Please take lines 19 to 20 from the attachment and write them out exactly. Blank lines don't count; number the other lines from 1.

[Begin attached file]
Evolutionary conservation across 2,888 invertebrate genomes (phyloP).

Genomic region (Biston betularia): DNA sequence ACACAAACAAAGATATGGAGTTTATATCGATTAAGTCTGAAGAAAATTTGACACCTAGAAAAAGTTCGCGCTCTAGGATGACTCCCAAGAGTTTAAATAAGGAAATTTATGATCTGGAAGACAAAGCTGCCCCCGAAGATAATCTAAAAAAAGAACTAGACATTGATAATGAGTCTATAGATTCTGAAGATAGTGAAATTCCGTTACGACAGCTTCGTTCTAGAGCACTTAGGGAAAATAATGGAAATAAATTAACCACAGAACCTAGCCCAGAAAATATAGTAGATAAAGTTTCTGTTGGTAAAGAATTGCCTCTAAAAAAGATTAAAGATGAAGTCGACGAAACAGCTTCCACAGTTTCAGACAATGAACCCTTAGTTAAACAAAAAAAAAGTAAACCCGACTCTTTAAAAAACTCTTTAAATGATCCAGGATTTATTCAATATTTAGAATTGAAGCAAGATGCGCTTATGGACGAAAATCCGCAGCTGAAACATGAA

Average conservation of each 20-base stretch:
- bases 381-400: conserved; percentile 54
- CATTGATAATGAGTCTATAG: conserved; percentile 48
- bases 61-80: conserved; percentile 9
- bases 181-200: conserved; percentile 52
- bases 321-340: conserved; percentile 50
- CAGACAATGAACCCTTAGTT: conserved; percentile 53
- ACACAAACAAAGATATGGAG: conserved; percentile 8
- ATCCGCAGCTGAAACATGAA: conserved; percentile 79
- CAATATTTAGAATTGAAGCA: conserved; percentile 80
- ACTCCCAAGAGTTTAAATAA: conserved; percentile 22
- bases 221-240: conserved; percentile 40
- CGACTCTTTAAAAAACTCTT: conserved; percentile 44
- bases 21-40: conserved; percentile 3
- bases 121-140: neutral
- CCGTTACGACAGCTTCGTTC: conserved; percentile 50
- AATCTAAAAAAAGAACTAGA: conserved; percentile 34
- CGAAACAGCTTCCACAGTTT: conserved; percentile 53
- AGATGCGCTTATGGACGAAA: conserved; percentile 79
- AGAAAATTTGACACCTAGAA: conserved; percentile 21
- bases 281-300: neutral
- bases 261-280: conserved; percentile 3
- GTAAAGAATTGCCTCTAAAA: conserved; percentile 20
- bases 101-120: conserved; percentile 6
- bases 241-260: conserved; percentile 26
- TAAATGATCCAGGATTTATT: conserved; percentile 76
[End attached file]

- AATCTAAAAAAAGAACTAGA: conserved; percentile 34
- CGAAACAGCTTCCACAGTTT: conserved; percentile 53